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Tuesday, April 24, 2012

Review: Interview With the Vampire

Posted by Charlene // Tags: , ,
Interview With the Vampire
by Anne Rice

Plot Summary:
This is the story of Louis, as told in his own words, of his journey through mortal and immortal life. He recounts becoming a vampire at the hands of the radiant and sinister Lestat and how he became indoctrinated, unwillingly, into the vampire way of life. His story ebbs and flows through the streets of New Orleans, defining crucial moments such as his discovery of the exquisite lost young child Claudia, wanting not to hurt but to comfort her with the last breaths of humanity he has inside. Yet, he makes Claudia a vampire, trapping her womanly passion, will, and intelligence inside the body of a small child. Louis and Claudia form a seemingly unbreakable alliance and even "settle down" for a while in the opulent French Quarter. Louis remembers Claudia's struggle to understand herself and the hatred they both have for Lestat that sends them halfway across the world to seek others of their kind. Louis and Claudia are desperate to find somewhere they belong, to find others who understand, and someone who knows what and why they are.

Expectations:  I have not seen the movie, but it seems like this story is ingrained in our pop culture.  I was not familiar with anything about it really, but I knew it was a new take on the vampire lore (at the time) and Lestat seems to be popular so I was looking forward to seeing what he was all about.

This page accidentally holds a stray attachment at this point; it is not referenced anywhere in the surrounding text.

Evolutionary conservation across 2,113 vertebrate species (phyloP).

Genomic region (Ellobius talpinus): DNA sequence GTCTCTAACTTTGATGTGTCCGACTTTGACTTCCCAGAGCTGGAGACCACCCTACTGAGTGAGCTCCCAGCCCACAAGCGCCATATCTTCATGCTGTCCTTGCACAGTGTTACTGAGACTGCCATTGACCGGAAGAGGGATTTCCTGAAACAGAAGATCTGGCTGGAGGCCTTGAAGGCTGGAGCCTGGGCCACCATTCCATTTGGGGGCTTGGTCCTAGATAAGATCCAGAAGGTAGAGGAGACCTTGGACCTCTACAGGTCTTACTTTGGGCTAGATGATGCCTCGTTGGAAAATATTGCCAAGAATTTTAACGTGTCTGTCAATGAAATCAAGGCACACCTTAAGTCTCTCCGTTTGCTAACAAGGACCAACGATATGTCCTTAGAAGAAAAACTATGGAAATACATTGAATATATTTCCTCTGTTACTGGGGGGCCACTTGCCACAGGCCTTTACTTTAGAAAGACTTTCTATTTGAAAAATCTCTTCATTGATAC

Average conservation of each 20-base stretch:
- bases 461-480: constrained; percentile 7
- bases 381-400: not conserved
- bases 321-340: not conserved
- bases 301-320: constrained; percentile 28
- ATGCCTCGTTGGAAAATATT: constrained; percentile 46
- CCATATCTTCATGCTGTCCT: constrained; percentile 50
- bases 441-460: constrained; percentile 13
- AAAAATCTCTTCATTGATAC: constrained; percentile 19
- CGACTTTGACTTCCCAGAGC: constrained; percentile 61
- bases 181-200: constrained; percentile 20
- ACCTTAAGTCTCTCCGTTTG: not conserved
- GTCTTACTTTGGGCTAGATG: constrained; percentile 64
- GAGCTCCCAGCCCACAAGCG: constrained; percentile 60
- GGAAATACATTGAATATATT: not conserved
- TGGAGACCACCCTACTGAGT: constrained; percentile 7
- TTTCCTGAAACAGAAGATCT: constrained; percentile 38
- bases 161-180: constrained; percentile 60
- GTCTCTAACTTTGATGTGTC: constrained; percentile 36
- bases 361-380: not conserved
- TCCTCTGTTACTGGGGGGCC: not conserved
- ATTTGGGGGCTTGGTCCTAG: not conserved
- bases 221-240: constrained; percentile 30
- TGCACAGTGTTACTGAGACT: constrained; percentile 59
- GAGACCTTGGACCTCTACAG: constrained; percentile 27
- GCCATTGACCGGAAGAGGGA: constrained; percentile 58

I have mixed feelings about this book.  I appreciate the set up of a new take on vampires and the intricacies of crafting a dark, almost depressing story of a sensitive newly made vampire, but I also wanted Louis to stop whining and take a stand already.  But I know that I have very little patience for weak main characters.  And it was surprising to find that all of the vampire characters were pretty much unlikable, but maybe that is only because we see them through Louis' eyes, and he is not inclined to see the good or interesting in vampires.  I was also surprised by the meandering path the story took.  It's not plot-driven, except perhaps in a few spots, so it reads very realistically as a memoir of a vampire.  It's heavily atmospheric, and does draw you in but  Louis' apathy in most things really grated on my nerves, and in the end I wasn't sure what the takeaway point of the story was.  Would Louis feel better if his story was understood as he understood it?  Is being a vampire really that bad?  Perhaps I need to read the rest of the novels in the series to understand where Anne Rice was taking this story.

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  1. It might help you to research what Anne Rice had just gone through in her personal life just before she wrote this book. It may have served as a catharsis for her or a way to express her grief.

    I actually found it refreshing to see main characters who are unlikable or conflicted. Vampire books written in the last 10 or so years tend to put vampires on a sexy romantic pedestal of perfection, which is boring to me.

  2. Thank you for your comment Carrie! I did actually read a bit on the death of Anne's daughter, which was very sad. It is interesting if from that the themes of this book was created. Unlikable characters in novels are interesting but they don't necessarily appeal to me personally. If Anne Rice wanted to end the novel without hope, then I admire her for it, but it did nothing for my enjoyment of the novel. I suppose I like a balance in the narrative, for instance like in Wuthering Heights - a novel that is by no means my favorite, but one I like - it is well written, has unlikable characters, but also has a redeeming storyline in the end to balance the destructive love that starts Wuthering Heights. But this is just what I prefer and for all I know the next books in the series will restore the balance. I like to think of it in terms of musical resolution. If the book relies on dissonance, I like to have some consonance somewhere. But not all music (and books) will give you that resolution, and that is up to the artist.